Table 2: Recommendations of Other Groups about Pap Smear for Cervical Cancer Screening

OrganizationTest ParametersScreening IntervalDefinition of High RiskInterval for High RiskAge to Stop Screening
American College of Obstetricians and Gynecologists, 1995Onset of sexual activity or age 18, whichever occurs firstAnnual; after 3 years of normal Paps interval may be lengthenedWomen with multiple sexual partners or whose male sexual partners have had multiple partners; sexual intercourse at an early age; women whose male sexual partners have had other sexual partners with cervical cancer; women with current or prior HPV or condylomata or both; women with current or prior herpes simplex virus infections; women infected with HIV; women with a history of STDs; women who are immunosuppressed; smokers and abusers of other substances, including alcohol; women who have a history of cervical dysplasia or cervical cancer or endometrial, vaginal, or vulvar cancer; women of lower socioeconomic statusAt physician discretionNo end date
American Society of Clinical Pathologists, 1999Age 18 or sexually activeOnce a yearCancer, precancerous lesions, a variety of infectious conditions3 - 6 months or colposcopyContinuing for the rest of her life
American College of Preventive Medicine, Practice Guidelines Committee, 1996At onset of sexual activity or age 18 if sexual history is unknownAt least 2 initial screening tests 1 year apart; then interval lengthened at discretion of patient and doctor, but not to exceed >3 year intervalNot mentionedNot mentionedAge 65, if no abnormal smears in the prior 9 years, unless patient has not been screened adequately
American Academy of Family Physicians, 1996Women who have ever had sex and have a cervixAt least every 3 yearsNot mentionedNot mentionedNot mentioned
Canadian Task Force on Preventive Health Care, 1992Women > age 18 who have had sexual intercourseTwo annual screens, then every 3 yearsEarly onset of sexual intercourse; many sexual partners; sexual partner with many sexual partnersMore frequently than 3 yearsUntil age 69
American Cancer Society, 2000Sexually active or Age18 (as prior entries)Annually until 3 or more consecutive satisfactory examinations, then at physician discretionNot mentionedNot mentionedGeneral cancer check-up recommendations suggest annual exam continue past menopause
Institute for Clinical Systems Improvement, 2000Sexually active women younger than age 18 and all women aged 18-64. Omit women who have had a hysterectomy with no residual cervix3 consecutive normal smears and no dysplasia within 5 years, then less frequently, but at least every 3 yearsMandelblatt Risk Factor Table of Relative RiskAnnually until no longer show dysplasia within 5 yearsAge 65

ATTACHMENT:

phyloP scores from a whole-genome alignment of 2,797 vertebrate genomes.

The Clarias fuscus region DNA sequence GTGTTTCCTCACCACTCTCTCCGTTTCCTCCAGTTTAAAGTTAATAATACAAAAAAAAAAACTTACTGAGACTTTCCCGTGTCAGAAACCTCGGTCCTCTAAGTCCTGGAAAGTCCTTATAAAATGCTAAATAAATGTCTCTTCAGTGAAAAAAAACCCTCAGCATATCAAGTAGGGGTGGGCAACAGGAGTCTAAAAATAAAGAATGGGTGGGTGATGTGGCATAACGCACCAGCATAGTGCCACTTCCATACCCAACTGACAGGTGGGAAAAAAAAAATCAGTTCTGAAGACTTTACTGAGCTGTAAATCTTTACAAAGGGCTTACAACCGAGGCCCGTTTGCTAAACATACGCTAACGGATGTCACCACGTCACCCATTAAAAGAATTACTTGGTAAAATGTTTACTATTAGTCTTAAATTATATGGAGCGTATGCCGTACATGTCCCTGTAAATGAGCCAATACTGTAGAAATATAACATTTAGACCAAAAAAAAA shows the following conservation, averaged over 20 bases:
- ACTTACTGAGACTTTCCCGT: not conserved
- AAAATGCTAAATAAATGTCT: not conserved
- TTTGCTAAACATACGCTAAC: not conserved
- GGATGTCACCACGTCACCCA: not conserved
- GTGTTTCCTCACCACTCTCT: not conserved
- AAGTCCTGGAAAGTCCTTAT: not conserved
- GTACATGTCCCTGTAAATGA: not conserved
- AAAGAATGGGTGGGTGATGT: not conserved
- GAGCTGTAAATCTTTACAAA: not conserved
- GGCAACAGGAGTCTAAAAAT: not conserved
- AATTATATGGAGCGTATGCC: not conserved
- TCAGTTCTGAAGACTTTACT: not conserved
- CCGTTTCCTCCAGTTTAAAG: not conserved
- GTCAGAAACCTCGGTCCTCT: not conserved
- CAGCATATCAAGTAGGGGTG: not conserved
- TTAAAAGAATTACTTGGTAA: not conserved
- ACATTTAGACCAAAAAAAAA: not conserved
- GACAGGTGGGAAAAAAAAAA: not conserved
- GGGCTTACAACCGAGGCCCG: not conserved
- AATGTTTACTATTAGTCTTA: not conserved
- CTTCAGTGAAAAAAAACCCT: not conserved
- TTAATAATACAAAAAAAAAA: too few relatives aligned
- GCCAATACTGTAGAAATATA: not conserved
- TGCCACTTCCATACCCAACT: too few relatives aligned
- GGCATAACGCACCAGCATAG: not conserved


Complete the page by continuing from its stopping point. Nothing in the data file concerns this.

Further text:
UK National Health Service Cancer Screening Progammes, 1999Age 20. Omit women who have had a total hysterectomy for nonmalignant reasonsAt least every 5 years (free cervical smear test)Certain types of HVP; women with many sexual partners or whose partner has had many partners; long-term use of the pill; women who smokeNot mentionedAge 64
Australian National Cervical Screening Program, 1998Women who have ever been sexually active beginning at age 18-20Every 2 yearsNot mentionedNot mentionedAge 70 with 2 normal Paps in prior 5 years
New Zealand National Cervical Screening ProgrammeWomen who have ever had intercourse beginning at age 20. Women who have had a total hysterectomy for a benign condition do not require further screeningEvery 3 years, except if > 5 years since last or if first smear, then repeat in 1 year's timeSexual behavior, smoking, hormonal or contraceptive use

Immunocompromised women
More frequent screening is not recommended for women possibly at higher risk of cervical cancer as there is no evidence that such women have a shorter duration of the preinvasive stage. Immunocompromised women should be screened annually.Age 70

From: 1, Introduction

Cover of Screening for Cervical Cancer
Screening for Cervical Cancer [Internet].
Systematic Evidence Reviews, No. 25.
Hartmann KE, Hall SA, Nanda K, et al.

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